Media Coverage

Nov 14, 2022

As featured on KATV and in Talk Business and Politics and the Jonesboro Sun, pediatrician Christine Hartford, M.D., assistant professor of clinical medicine at NYITCOM-Arkansas, is urging Arkansans to get their influenza vaccine amid concerns for a "tripledemic" with the simultaneous circulation of influenza, COVID-19, and RSV. Following two years of relatively low flu and RSV numbers, Hartford, who also serves as a provider for St. Bernards Medical Center in Jonesboro, Ark., notes that residents could be in for an unusual winter, especially considering what’s already happening this early in the season.

“The seasonal patterns of these infections are out the window post-COVID,” Hartford tells the Jonesboro Sun. “We were seeing RSV all summer, and RSV is usually a late fall to early spring virus. We’re already getting bombarded with it.”


LIBN Features New School of Management Dean

Jul 17, 2024

A Long Island Business News story features Jaishankar Ganesh, Ph.D., as the new School of Management dean. The story notes that Ganesh is tasked with running and expanding the School of Management, including initiatives focusing on the faculty and student experience, as well as securing ACCSB reaccreditation, developing new programs, identifying and delivering what employers need in terms of knowledge workers, strengthening corporate partnerships, and, Ganesh said, “amplifying the value of the School of Management to students.”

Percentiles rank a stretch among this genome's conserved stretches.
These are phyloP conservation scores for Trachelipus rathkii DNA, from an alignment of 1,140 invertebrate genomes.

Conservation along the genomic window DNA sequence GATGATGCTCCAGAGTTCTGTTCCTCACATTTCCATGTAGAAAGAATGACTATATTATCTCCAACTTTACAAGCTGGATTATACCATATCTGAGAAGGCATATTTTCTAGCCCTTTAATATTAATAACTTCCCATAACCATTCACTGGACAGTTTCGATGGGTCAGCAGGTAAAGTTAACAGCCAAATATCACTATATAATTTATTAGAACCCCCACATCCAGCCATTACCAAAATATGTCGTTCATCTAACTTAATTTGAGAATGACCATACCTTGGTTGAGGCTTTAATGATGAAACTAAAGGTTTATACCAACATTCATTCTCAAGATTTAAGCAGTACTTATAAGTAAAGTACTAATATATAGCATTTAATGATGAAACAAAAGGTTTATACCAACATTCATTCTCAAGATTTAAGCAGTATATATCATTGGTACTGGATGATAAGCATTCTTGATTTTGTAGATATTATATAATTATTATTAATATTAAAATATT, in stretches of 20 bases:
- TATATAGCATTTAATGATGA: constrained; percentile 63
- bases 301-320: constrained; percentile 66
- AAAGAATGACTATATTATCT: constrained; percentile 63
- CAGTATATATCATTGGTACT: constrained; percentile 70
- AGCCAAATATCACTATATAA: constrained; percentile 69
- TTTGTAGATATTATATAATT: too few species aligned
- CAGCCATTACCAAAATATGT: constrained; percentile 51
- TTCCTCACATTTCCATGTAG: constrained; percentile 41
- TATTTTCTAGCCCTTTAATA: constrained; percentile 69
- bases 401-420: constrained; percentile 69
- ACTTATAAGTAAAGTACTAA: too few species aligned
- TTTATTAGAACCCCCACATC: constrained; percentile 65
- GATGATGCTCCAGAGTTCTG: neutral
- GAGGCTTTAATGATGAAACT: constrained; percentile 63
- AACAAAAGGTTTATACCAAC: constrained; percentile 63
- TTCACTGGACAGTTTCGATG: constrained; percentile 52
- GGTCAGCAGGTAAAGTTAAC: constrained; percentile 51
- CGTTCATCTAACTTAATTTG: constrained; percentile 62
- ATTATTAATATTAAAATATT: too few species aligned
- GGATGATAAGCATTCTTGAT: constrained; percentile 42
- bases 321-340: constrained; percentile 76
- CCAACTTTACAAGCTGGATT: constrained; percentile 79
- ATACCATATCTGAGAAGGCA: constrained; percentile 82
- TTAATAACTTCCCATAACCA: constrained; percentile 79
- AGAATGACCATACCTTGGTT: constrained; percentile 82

Jul 15, 2024

Board-certified infectious disease physician Carl Abraham, M.D., assistant professor at NYITCOM-Arkansas, lent his expertise to three recent Newsweek articles about bird flu, on July 15, May 24, and May 4.

Abraham’s bird flu insight was also featured on multiple healthcare sites, including and Respiratory Therapy.


Pharmacologist Shares Advice on Storing Medications

Jul 15, 2024

As seen in VeryWell Health, pharmacology expert Maria Pino, Ph.D., associate professor at NYITCOM, shared insight into how extreme heat affects medications. Pino explains that some drugs, such as insulin, antibiotics, pediatric suspensions, injected biological medications, glaucoma eye drops, and certain nasal sprays, should be kept in lower temperatures—around 35 to 46 degrees. She also advises patients not to keep medications in bathroom medicine cabinets because steam and warmth from the shower may negatively affect them.


Physician Discusses Pickleball Injuries

Jul 15, 2024

Insight from sports medicine physician Hallie Zwibel, D.O., assistant dean of clinical operations, was featured in a First for Women article about common pickleball injuries. In the story, which was also picked up by Yahoo, Zwibel explained, “Pickleball, while lots of fun, can sometimes lead to injuries such as sprains, strains, and even fractures. Common issues include ankle sprains from quick lateral movements, shoulder strains from overhand shots, and knee problems from sudden stops and starts. These injuries often happen because the sport requires agility and rapid directional changes that can catch players off guard. Additionally, a lack of proper form and technique can lead to overusing certain muscles or putting undue stress on your joints.”

On July 3, Zwibel was also featured in a similar Yahoo article emphasizing the importance of proper footwear to prevent injuries. 


Everyday Health Taps Haar's Nutrition Expertise

Jul 10, 2024

Clinical Associate Professor and Chair for the Department of Interdisciplinary Health Sciences Mindy Haar, Ph.D., RDN, was one of several experts featured in the Everyday Health article "8 Foods High in Vitamin A." In addition to recommending vitamin A-rich foods, including sweet potatoes, pumpkins, and canteloupe, she noted that certain populations may be at a higher risk for deficiencies.